3 Helpful Mindfulness Practices for Beginners

I won't sugarcoat it: checking in with yourself can be a task. As busy college students, sometimes we postpone thoughts or feelings that don’t pertain to our homework or projects that need to come first. Just this week, I had something to do after class and between classes almost every day. However, as a senior, I’ve started to note what my limits are and I’ve become more self-aware. That doesn’t mean I’ve mastered how to maneuver shaky moments or developed perfect mindfulness techniques. I don’t believe anyone can offer advice in a few simple steps. Instead, I’d like to give you tips on what works for me, and in turn, what could work for you.

1. Breathing Exercises

If anything can settle you in the present moment, focusing on your breathing will do just that. There are several methods out there for breathing exercises. They all focus on the concept of deep breathing. The act of pausing calms your possibly over-stimulated and stressed out brain. I commonly use the 3-3-3 exercise where I inhale for three seconds, pause and hold for three seconds, and then exhale for three seconds. I do it on the bus, I do it waiting for my coffee at Starbucks, and I do it in my lecture hall waiting for class to start. Most commonly, I do it as I’m laying in bed and can’t fall asleep. Once you repeat it a few times, it should lull you into a nice slumber. Whatever exercise you choose, it should ground you in the moment.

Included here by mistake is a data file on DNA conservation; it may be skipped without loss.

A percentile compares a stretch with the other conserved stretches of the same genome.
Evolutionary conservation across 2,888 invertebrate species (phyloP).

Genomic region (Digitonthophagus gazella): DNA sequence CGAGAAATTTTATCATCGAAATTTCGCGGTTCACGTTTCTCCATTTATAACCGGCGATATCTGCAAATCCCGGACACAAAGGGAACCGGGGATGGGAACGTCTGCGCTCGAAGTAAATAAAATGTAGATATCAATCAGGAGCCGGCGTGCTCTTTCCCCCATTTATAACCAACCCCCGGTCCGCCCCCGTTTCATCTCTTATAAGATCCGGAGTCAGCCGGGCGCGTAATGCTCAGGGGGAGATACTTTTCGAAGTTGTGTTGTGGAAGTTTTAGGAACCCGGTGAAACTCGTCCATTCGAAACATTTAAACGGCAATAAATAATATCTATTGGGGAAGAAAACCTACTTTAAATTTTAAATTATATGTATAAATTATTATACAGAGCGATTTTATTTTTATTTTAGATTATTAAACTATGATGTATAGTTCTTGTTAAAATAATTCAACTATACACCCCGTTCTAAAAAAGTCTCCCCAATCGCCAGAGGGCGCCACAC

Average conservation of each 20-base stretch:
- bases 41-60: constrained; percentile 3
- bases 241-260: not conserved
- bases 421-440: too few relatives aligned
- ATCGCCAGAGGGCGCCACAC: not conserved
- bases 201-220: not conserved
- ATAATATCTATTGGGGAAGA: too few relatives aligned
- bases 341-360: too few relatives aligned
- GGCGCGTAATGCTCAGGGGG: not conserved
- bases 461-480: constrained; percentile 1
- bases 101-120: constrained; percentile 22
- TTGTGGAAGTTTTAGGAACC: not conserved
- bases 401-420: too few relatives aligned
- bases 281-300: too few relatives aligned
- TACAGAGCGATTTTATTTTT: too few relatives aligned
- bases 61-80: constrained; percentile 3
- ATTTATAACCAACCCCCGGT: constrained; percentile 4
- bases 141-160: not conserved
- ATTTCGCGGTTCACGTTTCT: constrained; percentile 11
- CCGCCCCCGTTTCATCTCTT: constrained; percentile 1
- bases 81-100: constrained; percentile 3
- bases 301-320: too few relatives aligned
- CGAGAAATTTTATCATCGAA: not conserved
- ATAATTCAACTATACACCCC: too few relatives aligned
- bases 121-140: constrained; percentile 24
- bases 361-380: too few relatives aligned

2. Meditation… But Make it Digital

I recently accepted a trial for the Calm app. It’s kind of like your pocket friend that provides daily meditation on different topics, sleep narrations (one is from Matthew McConaughey, and if it’s eligible for winning an Audie Award, it would be the winner), and curated music. As I mentioned earlier, I’ve had a busy week. In between running from my art studio, where I had a sandwich for dinner (oops), and a professional event for a club, I put my headphones on, opened Calm and listened to the Daily Calm. It was 10 minutes of breathing meditation, with a little message woven in towards the end. 

Apps like Calm are very popular and adaptable for students like us that are often on the move. Breathe and Headspace are also great alternatives too!

3. Walking

As if we don’t walk enough across campus at Illinois, I’d suggest walking some more - for the sole purpose of just walking. I know I don’t do this enough, but I’d like to try to move more. Again, we walk to class, but we usually have a lot on our mind. In this way, when we purposefully walk, or jog, or run, we are providing an opportunity to work out ideas, thoughts, and feelings in that space. It may help to go to the ARC or CRCE, so it’s a dedicated time and place to work out. Even ditching the headphones may make the experience that much more rewarding. Identify all that's around you, and a sense of gratitude and awareness will blossom.

Practicing mindfulness is a daily task. Adapt it to your schedule and learn what works best for you! Don’t mark it into your planner, pencil it into your life.

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